Lastly, a lot of mobile devices may have vulnerabilities than can be exploited but that don't put users at risk because users don't behave in a way that exposes them to much risk. If you aren't regularly grabbing new apps, or trying to click links in e-mails or the like, well, you're not a power user but you're not at a great deal of risk either. The only person on an island doesn't really gain much by locking their door sort of thing. And we all know hackers are after things worth money. Desktops are worth money, banking information is worth money, (and banking is becoming more popular on smartphones to be sure), pictures of naked women are worth money (and those are certainly on phones....), but it's hard to know if hackers, especially serious ones, are going to refocus on desktops, because now if you have a desktop you're probably a serious productivity person, which means you have something worth stealing.

  • by ILongForDarkness (1134931) on Saturday November 03, 2012 @12:47PM (#41865217)

    Well to be fair for the the majority of /. readers we aren't in the cheap desktop market. For one reason or another we'll find a way to drop 2k+ on our laptops and desktops. We're devs, or gamers, or video processing nerds, or guys that measure their worth by their massive stash of pirated material and seed ratio etc. Either way we seem to all want some combination of SSD, big disk capacity, massive monitor, top of the line CPU, etc. Apple gear might not be great value but they don't target the low end of the market and we generally aren't there anyways.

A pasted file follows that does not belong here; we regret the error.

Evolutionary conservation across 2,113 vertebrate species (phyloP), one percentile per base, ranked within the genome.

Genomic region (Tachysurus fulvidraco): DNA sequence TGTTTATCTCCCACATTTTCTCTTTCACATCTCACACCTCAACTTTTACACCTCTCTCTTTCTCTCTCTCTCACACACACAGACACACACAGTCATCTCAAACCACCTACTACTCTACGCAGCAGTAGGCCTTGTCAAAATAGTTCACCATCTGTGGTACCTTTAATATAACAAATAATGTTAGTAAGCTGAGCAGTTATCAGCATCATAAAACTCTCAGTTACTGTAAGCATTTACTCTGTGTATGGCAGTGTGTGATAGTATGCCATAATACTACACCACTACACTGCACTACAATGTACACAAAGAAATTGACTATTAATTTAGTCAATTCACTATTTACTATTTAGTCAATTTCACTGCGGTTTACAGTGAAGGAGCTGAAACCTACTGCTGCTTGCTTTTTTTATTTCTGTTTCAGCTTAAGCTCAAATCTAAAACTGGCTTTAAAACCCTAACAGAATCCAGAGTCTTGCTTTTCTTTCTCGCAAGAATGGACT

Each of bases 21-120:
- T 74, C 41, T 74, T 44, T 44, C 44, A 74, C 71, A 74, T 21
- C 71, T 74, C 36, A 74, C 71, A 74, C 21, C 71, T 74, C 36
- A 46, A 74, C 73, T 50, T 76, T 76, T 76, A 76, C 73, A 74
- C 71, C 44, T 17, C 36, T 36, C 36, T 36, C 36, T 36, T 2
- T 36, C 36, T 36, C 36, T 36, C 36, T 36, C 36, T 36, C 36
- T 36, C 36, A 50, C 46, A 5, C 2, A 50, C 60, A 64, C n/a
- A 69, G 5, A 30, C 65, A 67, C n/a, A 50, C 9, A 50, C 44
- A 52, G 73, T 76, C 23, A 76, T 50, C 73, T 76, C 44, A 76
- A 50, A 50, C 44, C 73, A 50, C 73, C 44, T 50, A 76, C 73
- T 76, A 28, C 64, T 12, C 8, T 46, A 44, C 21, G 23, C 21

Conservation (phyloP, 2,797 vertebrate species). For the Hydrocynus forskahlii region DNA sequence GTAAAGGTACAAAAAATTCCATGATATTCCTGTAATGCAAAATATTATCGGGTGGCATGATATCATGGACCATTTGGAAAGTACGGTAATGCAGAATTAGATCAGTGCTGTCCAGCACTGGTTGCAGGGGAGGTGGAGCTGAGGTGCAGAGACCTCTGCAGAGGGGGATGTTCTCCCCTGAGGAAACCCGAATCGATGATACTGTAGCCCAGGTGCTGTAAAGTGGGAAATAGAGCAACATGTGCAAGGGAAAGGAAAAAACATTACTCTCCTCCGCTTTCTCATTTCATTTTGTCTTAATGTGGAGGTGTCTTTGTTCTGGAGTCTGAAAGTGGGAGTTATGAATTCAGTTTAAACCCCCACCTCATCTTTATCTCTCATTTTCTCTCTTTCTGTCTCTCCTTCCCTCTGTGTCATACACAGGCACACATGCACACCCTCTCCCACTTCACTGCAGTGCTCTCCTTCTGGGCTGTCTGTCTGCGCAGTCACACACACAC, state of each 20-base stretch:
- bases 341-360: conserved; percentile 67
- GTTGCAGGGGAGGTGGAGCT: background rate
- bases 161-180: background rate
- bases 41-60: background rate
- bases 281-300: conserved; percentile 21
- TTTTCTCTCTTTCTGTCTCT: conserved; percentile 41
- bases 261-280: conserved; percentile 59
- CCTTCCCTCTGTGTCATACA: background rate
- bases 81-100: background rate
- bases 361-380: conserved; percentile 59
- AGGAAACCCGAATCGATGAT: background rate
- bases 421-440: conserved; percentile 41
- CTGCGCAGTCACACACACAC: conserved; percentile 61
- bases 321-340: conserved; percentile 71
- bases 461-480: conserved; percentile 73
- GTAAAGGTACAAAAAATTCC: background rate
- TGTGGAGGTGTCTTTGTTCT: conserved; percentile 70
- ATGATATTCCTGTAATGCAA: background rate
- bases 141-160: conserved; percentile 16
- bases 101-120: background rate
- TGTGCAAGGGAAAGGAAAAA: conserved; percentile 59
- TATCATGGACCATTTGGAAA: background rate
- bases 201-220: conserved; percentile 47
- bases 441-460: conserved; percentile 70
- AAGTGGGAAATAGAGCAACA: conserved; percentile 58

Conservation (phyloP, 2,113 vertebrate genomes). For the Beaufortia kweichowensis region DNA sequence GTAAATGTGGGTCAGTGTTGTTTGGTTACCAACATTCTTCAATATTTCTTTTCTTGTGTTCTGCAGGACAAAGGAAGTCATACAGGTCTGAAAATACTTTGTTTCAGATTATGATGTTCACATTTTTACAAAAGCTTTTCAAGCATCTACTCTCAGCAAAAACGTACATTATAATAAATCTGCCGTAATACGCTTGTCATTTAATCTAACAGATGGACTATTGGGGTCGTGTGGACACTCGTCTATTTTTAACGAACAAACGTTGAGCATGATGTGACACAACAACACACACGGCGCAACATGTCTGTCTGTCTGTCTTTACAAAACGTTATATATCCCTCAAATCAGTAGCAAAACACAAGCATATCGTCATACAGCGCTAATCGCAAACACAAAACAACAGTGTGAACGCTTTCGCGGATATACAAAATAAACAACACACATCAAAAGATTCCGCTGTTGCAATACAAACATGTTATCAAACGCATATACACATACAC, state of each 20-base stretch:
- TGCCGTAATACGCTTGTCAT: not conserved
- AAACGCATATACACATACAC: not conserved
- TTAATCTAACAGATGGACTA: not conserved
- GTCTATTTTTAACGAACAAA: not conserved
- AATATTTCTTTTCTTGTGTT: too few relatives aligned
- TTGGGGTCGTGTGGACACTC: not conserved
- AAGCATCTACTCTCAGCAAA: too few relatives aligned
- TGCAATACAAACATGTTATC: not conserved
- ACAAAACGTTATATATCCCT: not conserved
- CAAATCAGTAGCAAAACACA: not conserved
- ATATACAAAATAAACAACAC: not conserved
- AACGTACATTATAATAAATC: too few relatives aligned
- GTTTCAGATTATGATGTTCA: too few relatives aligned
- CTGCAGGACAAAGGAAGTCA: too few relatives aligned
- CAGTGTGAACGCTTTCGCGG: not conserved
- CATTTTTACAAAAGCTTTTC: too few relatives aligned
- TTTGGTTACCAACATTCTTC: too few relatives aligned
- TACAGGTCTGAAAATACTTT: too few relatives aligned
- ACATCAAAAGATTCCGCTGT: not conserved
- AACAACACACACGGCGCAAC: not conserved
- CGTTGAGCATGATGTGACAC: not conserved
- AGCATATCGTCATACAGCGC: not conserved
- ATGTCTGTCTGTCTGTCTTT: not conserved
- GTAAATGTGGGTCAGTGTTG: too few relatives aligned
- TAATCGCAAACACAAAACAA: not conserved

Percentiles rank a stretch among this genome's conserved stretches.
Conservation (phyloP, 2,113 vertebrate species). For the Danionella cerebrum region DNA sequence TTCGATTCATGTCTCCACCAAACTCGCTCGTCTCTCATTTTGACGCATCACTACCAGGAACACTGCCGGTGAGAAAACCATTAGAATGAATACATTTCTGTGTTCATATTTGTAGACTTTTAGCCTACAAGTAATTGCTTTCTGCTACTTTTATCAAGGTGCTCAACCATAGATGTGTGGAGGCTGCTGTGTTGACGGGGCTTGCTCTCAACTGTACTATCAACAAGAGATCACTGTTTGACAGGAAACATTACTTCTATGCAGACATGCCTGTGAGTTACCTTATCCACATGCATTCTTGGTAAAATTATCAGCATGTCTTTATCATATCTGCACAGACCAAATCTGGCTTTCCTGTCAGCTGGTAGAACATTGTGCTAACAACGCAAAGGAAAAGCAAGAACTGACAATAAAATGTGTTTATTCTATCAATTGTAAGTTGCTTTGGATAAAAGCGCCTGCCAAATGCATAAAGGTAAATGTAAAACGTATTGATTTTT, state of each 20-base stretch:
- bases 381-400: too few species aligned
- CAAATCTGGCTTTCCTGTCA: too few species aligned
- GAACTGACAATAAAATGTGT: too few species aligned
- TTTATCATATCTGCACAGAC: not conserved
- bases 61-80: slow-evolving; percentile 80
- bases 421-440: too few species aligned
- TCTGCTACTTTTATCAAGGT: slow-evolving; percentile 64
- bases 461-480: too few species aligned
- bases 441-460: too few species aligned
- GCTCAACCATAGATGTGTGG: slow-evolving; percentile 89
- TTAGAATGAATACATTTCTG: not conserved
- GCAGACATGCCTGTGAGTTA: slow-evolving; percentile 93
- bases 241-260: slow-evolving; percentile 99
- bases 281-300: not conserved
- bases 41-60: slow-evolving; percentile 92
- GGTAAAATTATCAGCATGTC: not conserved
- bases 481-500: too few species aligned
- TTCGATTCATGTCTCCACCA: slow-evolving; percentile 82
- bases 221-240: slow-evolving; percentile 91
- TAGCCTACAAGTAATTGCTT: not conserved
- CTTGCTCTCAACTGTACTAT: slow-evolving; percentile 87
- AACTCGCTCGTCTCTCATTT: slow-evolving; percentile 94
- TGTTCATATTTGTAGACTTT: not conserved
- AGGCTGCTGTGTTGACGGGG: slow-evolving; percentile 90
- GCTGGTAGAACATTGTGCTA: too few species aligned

• Re:Surprised? (Score:4, Interesting)

    by Blakey Rat (99501) on Saturday November 03, 2012 @12:49PM (#41865235)

    I'll at least say that Adobe is getting it. All of their newest versions of reader and Flash have the option to automatically update without prompting.

    It claims to. I've never seen it actually successfully pull it off.

    Even worse, it only seems to even *check* for updates when I reboot-- so like maybe twice a month, max.

  • by Aphrika (756248) on Saturday November 03, 2012 @03:06PM (#41866467)
    They don't understand that in businesses, you don't run users as admins, which is what the Adobe Updater appears to require for autoupdates.

    What they need to do is bring out a decent admin tool like WSUS for their products which enables centralized administration. Ditto Apple, Firefox, Java and a truckload of other software that would probably have a bigger market share if they just understood that where business is concerned with patching and security; Microsoft 'just gets it'. That's one of the key reasons why IE is the business browser of choice, because patching it is easy and quick, not convoluted and frustrating.

    That said, it is possible to centrally manage Macs, to a degree...